Belay - garbage to jacket

100% recovered Swedish wool meets recycled polyamide

The belay series — elevating sustainability

In our Belay Series, 100% recovered Swedish wool meets recycled polyamide to create insulated garments of the highest functionality

Tierra has always strived to be at the forefront of both sustainability and functionality. As an example, our Belay Series of lightweight insulated garments maintains the highest functionality for serious mountain adventures while pairing 100% recovered Swedish wool with recycled polyamide inner and outer fabrics.


The Belay Series consists of warm, lightweight, wear-resistant insulated garments with a long product life. The usual lining material employed in this type of garment is synthetic or down, but the advantages of wool—light weight and an ability to absorb and transport moisture as well as regulate body temperature—make Belay garments optimal both for adventures in the mountains and tours around town.

Tierra’s product developer, Magdalena Forsberg, scoured the global textile market for a fabric suitable for the design. Finally, she came across a fantastic outer fabric made of 100% recycled polyamide that was incredibly durable in relation to its light weight. Mattias Sahlin, Tierra's designer, then made sure to minimize the amount of material used in each final product to lower its weight even further.

When we began developing the Belay Series, we challenged ourselves to see how sustainable we could make it. The result is that ~60% of every Belay garment is made of renewable material.

Taking care of a precious resource

Wool is a natural and renewable material. And yet, the majority of wool produced in Sweden today—about 800 tonnes—is scrap that is buried in the ground. To make use of this wasted resource we began a collaboration with the Wool Office in Gotland, Sweden, and the German company Lavalan. Together we find and recover wool that would otherwise be thrown out and transform it into a highly functional lining material. The advantages of using recovered Swedish wool are many, among them a reduction in transport costs and carbon footprint—and a guarantee the sheep are treated well thanks to Sweden’s strong animal-welfare laws. The result is sustainably sourced, 100% renewable insulation.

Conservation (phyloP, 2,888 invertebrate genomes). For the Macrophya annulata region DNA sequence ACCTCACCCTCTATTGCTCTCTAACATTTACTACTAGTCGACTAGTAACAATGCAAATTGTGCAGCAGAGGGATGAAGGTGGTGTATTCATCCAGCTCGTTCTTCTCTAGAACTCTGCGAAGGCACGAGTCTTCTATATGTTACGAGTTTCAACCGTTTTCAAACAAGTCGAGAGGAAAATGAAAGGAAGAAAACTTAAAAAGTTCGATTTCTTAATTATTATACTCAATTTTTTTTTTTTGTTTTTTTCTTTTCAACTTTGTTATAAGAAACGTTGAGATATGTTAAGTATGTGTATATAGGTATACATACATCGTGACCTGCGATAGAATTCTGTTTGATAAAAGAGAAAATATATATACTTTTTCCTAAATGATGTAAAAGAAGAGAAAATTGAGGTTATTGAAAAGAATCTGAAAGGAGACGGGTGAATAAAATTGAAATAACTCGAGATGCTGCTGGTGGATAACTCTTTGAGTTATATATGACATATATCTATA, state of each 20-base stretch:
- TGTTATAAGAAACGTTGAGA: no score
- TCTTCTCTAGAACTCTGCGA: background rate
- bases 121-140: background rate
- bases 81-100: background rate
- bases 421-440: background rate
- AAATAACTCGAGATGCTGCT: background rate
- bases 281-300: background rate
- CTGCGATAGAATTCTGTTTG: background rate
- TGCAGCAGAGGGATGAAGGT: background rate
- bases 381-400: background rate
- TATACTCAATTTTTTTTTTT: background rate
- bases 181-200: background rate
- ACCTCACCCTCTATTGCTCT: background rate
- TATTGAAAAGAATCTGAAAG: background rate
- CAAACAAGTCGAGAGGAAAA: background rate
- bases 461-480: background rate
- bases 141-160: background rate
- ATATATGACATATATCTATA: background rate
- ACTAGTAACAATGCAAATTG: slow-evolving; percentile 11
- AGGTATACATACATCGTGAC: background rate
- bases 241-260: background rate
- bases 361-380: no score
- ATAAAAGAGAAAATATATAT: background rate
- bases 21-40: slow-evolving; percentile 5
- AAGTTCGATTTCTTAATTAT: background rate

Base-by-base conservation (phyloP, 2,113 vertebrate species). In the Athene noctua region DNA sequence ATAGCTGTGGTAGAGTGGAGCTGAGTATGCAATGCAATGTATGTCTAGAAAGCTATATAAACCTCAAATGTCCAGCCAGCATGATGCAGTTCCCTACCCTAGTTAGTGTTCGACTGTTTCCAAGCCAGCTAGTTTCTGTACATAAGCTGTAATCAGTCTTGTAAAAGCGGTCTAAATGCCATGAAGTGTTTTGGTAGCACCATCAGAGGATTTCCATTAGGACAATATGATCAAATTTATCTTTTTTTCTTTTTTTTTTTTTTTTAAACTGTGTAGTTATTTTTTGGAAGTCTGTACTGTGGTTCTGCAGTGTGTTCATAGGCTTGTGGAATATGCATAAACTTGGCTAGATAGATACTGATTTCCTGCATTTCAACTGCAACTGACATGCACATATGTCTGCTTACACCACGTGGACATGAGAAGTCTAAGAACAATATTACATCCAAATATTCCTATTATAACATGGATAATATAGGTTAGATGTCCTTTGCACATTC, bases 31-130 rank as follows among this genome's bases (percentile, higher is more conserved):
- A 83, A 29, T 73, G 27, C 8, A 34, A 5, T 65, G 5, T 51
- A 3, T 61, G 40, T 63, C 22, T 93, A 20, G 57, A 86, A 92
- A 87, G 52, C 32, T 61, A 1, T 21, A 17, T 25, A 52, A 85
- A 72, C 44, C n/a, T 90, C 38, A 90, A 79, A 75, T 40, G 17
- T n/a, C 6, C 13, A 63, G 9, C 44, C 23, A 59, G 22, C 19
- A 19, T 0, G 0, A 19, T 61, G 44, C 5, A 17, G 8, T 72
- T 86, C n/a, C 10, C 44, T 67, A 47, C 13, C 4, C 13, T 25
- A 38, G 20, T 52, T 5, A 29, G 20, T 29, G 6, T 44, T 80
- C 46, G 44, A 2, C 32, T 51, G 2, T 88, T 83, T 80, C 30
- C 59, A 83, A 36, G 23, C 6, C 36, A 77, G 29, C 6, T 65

What the pros have to say

Tierra’s test team, which includes qualified professional mountain guides, tested the Belay Series during its development phase. They found that you didn't have to remove and then put back on a Belay jacket as often as you would with regular synthetic-insulated jackets—meaning that the wool lining material better regulated a user’s temperature. They were also impressed by the Belay garments’ light weight and excellent breathability.

A few facts about wool in Sweden*

In Sweden, of the approximately 1,000 tonnes of raw wool produced each year, over half is thrown away [this suggests >500 tonnes is thrown away, but above you have stated 800 tonnes—should we say the same here to be consistent? Someone should fact-check this]. Of the wool that is retained, a bit more than 50% is exported—including to Great Britain. On the import side, 219 tonnes of washed, raw wool with a value of SEK 10.3 million? were brought into Sweden in 2017, mostly from New Zealand.

Gotland’s Ullkontoret is the only major wool laundry in Sweden; washing raw? wool here costs around four times as much per kilo as washing raw? wool in Belgium—transport included. As a result …? In 2017 alone, 1,240 tonnes of carded wool and yarn with a street value of SEK 248 million were imported from about 40 countries, the largest contributors being Norway, Peru, Germany and Turkey.

*Source: Swedish Sheep Breeding Association, Statistics Sweden.